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Mobile Machine Learning May 11, 2017

Posted by kristenkozmary in Machine Learning.

The emergence of smartphones within the last two decades has changed the way humans interact with one another. Providing new ways to connect and access information, the smartphone has become an integral part of life. New technologies have allowed phones to be able to complete tasks that once could only be accomplished by super computers. Now, smartphones have the ability to learn without being programmed, otherwise known as machine learning.

Deloitte has predicted that over 300 million smartphones will have machine-learning capability in 2017 [1]. This will allow smartphones to perform machine learning tasks without having to be connected to a network. Machine learning tasks on smartphones include indoor navigation, image classification, augmented reality, speech recognition, and language translation [1]. Traditionally, machine learning capabilities on smartphones could only be performed by collecting data on the smartphone, send it to a data center for processing and training, and then send back the results to the smartphone. Local machine learning on smartphones cuts out the “middle-man” and processes the information directly on the smartphone. This increases the speed at which machine learning tasks can be done. Local machine learning is also more secure because private user data doesn’t need to be sent outside the network.

According to Business Insider Australia, technologies such as health and life predictions and user moods and emotions are going to become more prevalent in 2017 due to machine learning [2]. The data collected could aid the mental and physical of health of users by giving reports on well-being. Business Insider Australia also makes the claim that machine learning on smartphones can also help to protect against cyberattacks, although specific details were not provided.

Google recently published an article about the capabilities of machine learning on smartphones [3]. In this article, Google introduces a new approach to machine learning called Federated Learning which “enables mobile phones to collaboratively learn a shared prediction model while keeping all the training data on device, decoupling the ability to do machine learning from the need to store the data in the cloud” [3]. The approach works by first downloading the current model to the smartphone. The phone then improves the model based on user data and “summarizes the changes as a small focused update” [3]. These updates only occur when the phone is plugged in and on a wireless connection, so that it won’t affect the phone’s performance. The update is then sent to the cloud and aggregated with other user updates to form a change in order to improve the shared model. The researchers at Google created a Secure Aggregation protocol for the aggregation of user updates. This protocol uses cryptographic techniques and only allows the server to decrypt information if there is enough user participation. This means that a small update from a single smartphone cannot be decrypted and read. The Federated Learning approach allows machine learning on smartphones to be faster because data doesn’t need to be sent to the cloud, which also ensures privacy [3].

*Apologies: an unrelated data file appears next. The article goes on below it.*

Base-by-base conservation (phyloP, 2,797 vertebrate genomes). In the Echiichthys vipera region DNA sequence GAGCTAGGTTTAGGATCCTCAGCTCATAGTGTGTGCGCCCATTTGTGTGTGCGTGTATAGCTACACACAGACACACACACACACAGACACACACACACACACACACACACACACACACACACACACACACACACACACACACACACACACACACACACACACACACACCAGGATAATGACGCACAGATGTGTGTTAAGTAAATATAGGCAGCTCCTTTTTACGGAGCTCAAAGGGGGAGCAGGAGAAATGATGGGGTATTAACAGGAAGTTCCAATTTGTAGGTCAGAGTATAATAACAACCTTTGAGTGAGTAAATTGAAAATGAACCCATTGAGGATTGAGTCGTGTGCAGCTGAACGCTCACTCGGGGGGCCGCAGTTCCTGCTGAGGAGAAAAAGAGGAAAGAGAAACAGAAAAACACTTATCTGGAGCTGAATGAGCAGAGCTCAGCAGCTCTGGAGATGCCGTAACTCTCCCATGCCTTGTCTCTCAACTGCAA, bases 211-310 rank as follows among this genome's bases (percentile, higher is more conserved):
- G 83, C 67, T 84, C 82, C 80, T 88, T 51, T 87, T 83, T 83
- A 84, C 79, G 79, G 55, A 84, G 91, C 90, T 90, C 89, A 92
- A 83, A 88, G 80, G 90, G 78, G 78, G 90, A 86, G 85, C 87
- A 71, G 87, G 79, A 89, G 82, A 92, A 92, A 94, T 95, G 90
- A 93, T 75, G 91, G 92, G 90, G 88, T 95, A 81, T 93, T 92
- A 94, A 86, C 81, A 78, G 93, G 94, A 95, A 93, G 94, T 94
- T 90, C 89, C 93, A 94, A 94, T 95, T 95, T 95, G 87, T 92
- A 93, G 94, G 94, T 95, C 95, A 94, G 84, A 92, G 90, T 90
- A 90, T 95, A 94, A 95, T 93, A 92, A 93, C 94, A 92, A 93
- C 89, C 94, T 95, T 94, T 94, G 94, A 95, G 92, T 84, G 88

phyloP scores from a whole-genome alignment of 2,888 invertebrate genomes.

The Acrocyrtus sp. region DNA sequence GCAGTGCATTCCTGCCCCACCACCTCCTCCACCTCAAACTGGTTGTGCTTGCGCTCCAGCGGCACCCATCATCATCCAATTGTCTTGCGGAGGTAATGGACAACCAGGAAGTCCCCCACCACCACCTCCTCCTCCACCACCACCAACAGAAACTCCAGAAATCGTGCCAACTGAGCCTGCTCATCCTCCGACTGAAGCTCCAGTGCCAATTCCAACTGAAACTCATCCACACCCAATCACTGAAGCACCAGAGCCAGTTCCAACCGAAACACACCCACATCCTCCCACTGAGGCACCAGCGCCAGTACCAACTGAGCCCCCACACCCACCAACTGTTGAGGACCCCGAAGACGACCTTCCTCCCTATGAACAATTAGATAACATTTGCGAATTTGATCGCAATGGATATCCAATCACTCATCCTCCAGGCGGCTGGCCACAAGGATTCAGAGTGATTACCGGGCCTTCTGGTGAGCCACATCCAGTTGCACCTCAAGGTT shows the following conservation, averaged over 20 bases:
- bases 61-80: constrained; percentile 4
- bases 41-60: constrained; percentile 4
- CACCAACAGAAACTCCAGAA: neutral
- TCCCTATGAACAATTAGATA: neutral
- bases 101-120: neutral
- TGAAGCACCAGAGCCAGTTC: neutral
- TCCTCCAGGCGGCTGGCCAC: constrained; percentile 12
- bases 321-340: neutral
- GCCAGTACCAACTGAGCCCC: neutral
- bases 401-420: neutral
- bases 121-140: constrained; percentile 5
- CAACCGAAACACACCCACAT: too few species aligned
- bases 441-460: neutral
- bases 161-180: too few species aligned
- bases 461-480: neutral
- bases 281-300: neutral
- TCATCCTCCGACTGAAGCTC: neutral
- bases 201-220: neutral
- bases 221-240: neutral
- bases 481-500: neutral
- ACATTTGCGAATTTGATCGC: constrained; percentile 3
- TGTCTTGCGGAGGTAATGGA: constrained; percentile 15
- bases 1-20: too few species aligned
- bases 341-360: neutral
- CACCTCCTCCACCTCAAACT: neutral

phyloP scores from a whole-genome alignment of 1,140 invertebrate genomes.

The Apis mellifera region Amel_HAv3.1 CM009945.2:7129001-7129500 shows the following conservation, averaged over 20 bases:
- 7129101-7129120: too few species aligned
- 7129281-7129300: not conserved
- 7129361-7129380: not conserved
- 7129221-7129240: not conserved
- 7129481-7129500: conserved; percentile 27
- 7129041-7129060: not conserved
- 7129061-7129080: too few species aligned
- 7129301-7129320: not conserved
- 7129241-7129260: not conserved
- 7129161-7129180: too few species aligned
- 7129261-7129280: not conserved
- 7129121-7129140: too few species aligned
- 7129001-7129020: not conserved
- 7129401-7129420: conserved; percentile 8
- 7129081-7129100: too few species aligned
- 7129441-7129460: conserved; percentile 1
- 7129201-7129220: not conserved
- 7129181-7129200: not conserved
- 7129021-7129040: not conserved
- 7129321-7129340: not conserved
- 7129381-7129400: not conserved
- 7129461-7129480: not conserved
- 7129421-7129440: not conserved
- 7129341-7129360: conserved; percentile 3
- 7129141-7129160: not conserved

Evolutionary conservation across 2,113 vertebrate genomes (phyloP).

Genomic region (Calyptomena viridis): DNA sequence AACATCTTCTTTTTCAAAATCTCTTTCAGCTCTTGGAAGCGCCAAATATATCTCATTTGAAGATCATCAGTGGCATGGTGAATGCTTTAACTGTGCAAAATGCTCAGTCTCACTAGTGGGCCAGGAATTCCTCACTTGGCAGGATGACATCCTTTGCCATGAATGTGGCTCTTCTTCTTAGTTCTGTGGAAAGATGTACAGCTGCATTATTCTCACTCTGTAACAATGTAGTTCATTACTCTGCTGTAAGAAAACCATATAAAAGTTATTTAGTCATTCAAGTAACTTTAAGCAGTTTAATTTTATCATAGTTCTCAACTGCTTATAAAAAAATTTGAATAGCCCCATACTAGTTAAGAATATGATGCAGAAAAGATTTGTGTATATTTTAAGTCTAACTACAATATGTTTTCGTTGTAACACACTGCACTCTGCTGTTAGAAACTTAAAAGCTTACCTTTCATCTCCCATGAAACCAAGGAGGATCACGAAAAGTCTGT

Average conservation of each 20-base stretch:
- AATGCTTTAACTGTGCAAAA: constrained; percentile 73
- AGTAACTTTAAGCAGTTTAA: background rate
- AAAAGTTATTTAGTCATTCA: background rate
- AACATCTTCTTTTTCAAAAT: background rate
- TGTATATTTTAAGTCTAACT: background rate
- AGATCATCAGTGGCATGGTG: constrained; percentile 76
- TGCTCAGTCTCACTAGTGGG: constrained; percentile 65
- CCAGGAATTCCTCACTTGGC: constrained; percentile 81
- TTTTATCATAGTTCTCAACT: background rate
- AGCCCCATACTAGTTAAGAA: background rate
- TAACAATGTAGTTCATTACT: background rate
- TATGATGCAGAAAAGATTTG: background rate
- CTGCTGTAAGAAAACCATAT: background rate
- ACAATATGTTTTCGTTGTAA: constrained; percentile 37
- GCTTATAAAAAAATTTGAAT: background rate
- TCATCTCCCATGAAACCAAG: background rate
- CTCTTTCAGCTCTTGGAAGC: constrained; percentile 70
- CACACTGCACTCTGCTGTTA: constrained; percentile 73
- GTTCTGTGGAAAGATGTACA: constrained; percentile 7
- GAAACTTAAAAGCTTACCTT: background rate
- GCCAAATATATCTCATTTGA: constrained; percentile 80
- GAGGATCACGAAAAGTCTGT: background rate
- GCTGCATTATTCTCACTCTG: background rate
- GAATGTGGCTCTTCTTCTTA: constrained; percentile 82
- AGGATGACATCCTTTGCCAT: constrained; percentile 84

Machine learning on smartphones has become a possibility because of better performance in processing units. In April 2017, Google announced its custom ASIC for machine learning called the Tensor Processing Unit (TPU) [4]. Google boasts that “its TPUs are 15x to 30x faster than contemporary CPUs and GPUs” [4]. With this faster processing, we’ll soon see large increases in capabilities of machine learning on smartphones.



[1] https://www2.deloitte.com/us/en/pages/technology-media-and-telecommunications/articles/tmt-predictions.html

[2] https://www.businessinsider.com.au/machine-learning-in-your-smartphone-is-the-megatrend-of-2017-2017-1

[3] https://research.googleblog.com/2017/04/federated-learning-collaborative.html

[4] http://www.silicon.co.uk/cloud/datacenter/google-custom-ai-chips-208833



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